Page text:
SOS Children’s Villages supports individual children, young people and families so that they can thrive (photo: SOS Children’s Villages in Lesotho).

The city of Quthing is the capital of the province of the same name in southern Lesotho. Quthing is home to around 27,000 people. While Lesotho’s economy has been improving over the past few years, many people, including children and young people, still live in poverty. The situation is particularly dire in the rural areas around Quthing. Agricultural production, often disrupted by drought, is the main source of income and food. Many children are malnourished, which affects their physical and mental development. Rising food and fuel prices and disrupted trade of goods and services due to Russia’s war in Ukraine have also taken a toll on the economy.

Since 1998, SOS Children’s Villages has been supporting children, young people and families and advocating for their rights in Quthing.

Of children do not grow healthily in the province

Children risk malnutrition

In rural areas like Quthing Province, agricultural activities are the main source of income and food. However, land for cultivation is limited and harvests are often affected by inconsistent rainfall, recurring drought or floods. This often means a significant loss of income for many families, who then have limited resources to cover basic necessities. In addition, access to food diminishes and many children are malnourished. As a result, about 33% of children in the area face problems regarding their physical growth and brain development, which can have severe long-term effects.

People living with HIV/AIDS

Loss of parental care due to HIV/AIDS

The HIV/AIDS pandemic, continues to represent a real challenge to vulnerable families in Quthing. Around 340, 000 people are estimated to be living with the virus, including many children and young people. An increasing number have lost, or are at risk of losing, their parents to the disease. Traditionally children were raised by the whole community, but the number needing such support has become so large that neighbourhoods are no longer able to care for all. Many do not go to school, but end up in illegal employment.

Your support makes a difference for children in Quthing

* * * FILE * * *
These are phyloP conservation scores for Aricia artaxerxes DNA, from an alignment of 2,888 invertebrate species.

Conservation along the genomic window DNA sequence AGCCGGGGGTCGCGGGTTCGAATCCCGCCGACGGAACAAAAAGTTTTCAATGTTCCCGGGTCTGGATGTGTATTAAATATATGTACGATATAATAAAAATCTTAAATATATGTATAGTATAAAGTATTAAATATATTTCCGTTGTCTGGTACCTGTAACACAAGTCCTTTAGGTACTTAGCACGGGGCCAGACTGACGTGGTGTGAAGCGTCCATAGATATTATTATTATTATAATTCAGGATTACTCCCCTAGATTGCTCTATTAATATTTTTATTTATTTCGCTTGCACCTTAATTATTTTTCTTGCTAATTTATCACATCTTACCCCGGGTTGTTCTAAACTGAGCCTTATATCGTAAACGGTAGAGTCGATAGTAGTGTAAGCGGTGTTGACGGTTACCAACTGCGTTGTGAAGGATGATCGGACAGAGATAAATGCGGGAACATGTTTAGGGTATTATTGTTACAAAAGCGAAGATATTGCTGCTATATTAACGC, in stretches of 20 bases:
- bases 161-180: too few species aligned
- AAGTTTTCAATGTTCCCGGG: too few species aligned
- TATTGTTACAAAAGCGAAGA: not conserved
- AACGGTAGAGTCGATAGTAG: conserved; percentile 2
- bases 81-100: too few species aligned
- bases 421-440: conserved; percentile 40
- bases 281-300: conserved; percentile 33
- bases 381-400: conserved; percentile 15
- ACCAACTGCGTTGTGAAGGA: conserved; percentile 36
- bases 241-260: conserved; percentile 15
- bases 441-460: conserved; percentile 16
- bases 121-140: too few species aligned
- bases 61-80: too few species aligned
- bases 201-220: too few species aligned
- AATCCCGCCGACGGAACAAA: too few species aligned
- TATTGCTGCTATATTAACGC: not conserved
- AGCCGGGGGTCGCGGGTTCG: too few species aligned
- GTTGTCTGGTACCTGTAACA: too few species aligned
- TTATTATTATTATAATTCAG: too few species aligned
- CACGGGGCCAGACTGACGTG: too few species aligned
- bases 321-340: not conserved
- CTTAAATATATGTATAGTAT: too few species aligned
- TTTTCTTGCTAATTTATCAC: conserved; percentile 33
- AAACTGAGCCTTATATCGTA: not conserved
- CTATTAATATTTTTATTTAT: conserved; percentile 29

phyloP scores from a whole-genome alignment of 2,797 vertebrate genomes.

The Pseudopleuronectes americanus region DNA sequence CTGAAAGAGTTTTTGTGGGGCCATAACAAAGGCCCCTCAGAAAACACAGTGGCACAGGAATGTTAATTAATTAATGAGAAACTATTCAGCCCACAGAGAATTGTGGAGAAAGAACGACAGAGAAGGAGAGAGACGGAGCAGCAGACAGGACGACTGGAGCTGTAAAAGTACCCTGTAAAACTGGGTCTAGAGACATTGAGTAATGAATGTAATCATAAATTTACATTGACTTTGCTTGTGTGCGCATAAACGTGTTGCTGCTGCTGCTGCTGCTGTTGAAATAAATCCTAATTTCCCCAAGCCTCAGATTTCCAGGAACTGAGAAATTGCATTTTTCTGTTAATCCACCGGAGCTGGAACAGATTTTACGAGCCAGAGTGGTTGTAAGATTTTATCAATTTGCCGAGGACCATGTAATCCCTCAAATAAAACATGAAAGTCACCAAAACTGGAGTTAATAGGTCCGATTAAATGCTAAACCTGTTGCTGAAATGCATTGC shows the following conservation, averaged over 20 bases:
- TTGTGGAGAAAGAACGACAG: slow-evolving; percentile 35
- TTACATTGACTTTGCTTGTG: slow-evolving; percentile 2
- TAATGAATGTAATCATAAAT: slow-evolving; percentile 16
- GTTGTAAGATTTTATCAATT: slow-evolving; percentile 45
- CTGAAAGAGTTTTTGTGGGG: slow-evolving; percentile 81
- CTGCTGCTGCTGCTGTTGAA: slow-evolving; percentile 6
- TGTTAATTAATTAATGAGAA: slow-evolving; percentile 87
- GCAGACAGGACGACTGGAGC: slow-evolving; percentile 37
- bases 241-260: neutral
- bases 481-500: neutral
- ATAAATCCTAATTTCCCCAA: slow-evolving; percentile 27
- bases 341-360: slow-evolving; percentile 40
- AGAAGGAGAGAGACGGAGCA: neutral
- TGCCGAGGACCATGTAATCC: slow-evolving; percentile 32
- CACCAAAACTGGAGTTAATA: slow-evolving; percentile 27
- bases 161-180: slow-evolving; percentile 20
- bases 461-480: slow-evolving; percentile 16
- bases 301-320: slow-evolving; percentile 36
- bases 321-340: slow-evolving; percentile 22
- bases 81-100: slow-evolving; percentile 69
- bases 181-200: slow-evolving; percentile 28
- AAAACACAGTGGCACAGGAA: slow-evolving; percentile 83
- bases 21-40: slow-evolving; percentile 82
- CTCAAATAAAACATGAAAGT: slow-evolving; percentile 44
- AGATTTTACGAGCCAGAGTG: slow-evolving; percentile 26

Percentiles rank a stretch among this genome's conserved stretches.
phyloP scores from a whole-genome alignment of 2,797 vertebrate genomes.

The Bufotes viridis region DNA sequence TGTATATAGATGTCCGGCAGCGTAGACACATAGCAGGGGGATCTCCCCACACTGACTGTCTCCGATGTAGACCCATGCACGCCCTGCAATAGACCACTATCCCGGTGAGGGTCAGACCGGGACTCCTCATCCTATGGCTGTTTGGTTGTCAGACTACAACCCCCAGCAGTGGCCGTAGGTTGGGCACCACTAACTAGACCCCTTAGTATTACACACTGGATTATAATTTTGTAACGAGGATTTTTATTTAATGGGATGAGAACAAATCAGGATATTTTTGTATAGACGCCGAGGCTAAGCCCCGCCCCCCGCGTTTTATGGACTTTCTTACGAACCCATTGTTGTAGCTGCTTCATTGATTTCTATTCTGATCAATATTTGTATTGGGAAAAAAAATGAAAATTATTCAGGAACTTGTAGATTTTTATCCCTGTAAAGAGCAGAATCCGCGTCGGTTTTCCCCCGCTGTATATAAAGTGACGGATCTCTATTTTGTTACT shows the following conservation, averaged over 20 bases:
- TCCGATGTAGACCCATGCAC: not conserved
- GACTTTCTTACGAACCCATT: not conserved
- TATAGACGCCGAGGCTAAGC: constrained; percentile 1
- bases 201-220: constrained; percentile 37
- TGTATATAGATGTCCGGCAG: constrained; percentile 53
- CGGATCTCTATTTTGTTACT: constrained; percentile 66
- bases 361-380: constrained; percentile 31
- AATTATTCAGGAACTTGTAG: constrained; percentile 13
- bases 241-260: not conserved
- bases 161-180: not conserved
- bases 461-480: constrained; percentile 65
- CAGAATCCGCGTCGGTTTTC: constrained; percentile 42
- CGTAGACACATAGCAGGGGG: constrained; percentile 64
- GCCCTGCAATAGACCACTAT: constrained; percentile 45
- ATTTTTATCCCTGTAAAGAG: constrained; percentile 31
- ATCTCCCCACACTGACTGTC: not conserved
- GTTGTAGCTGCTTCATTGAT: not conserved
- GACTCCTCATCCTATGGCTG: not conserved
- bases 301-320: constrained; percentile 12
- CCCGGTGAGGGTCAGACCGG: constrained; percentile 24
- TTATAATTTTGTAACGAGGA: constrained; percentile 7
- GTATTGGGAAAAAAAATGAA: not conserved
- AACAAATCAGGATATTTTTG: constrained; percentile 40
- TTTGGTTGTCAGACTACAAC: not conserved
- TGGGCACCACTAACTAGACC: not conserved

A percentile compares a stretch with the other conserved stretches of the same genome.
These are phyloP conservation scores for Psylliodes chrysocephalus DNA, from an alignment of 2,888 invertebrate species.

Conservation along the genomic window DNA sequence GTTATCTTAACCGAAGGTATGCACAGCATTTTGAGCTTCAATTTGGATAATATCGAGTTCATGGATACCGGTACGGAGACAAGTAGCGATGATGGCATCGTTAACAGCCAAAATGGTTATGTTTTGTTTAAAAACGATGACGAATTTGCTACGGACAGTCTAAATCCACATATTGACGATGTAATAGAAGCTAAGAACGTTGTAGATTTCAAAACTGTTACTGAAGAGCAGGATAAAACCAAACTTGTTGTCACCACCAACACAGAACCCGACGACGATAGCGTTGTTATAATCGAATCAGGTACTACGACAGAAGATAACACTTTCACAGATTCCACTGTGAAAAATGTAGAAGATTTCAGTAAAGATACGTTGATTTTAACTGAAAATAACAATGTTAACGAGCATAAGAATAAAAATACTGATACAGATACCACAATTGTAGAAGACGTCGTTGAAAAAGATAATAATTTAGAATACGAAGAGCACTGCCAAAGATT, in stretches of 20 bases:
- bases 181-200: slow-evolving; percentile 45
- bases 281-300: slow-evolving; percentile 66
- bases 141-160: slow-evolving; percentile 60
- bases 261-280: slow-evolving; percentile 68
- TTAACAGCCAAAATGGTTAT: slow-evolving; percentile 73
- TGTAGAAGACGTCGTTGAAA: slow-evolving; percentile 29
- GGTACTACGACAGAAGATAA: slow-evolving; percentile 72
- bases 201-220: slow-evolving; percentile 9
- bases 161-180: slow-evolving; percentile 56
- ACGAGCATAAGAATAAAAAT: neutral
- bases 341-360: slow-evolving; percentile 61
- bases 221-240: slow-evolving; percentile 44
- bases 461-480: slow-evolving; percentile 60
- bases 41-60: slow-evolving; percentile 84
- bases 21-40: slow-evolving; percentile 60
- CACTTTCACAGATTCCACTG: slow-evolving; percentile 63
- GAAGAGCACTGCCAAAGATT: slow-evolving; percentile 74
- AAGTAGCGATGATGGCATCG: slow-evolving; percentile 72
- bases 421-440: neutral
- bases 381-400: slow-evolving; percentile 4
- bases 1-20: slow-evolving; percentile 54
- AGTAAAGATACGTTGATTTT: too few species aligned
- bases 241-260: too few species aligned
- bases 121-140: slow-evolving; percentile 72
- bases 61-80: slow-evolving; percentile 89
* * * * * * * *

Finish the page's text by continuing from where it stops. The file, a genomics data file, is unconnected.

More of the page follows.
SOS Children’s Villages works with local partners and communities to offer a wide range of support that is adapted to the local context. We always work in the best interest of the children, young people and families.
Children and young people
Learn at our kindergarten and school
Children and young people
Grow up in our care
Young people
Are supported on their way to independence
Brothers helping each other out to fix a bicycle. Siblings grow up together and often form bonds that last a lifetime (photo: SOS Children’s Villages in Lesotho).

How your support helps in Quthing

Providing quality education
SOS Children’s Villages ensures that children and young people have access to high-quality education. We help them learn and develop in a safe and supportive environment. We train teachers on children’s rights and child-centered learning, so that each child can get the most out of their education. Young children spend time playing and learning at kindergarten. This prepares them for primary school.
Caring for children who cannot live with their families
Some children cannot stay with their families, even with additional support. When this happens, they can find a new home in SOS Children’s Villages. Here the children can build safe and lasting relationships. All the children in our care have access to education and healthcare. Wherever possible, we work closely with the children’s family of origin. If children can return to live with their families, we help them adapt to this change.
Supporting young people to become independent
To help young people become confident and independent, our local team works closely with each young person to develop a plan for their future. We support young people and also help them prepare for the labour market and increase their employment prospects. For example, young people can attend workshops and trainings run by SOS Children’s Villages. They also improve their skills through taking part in different projects with local mentors and businesses.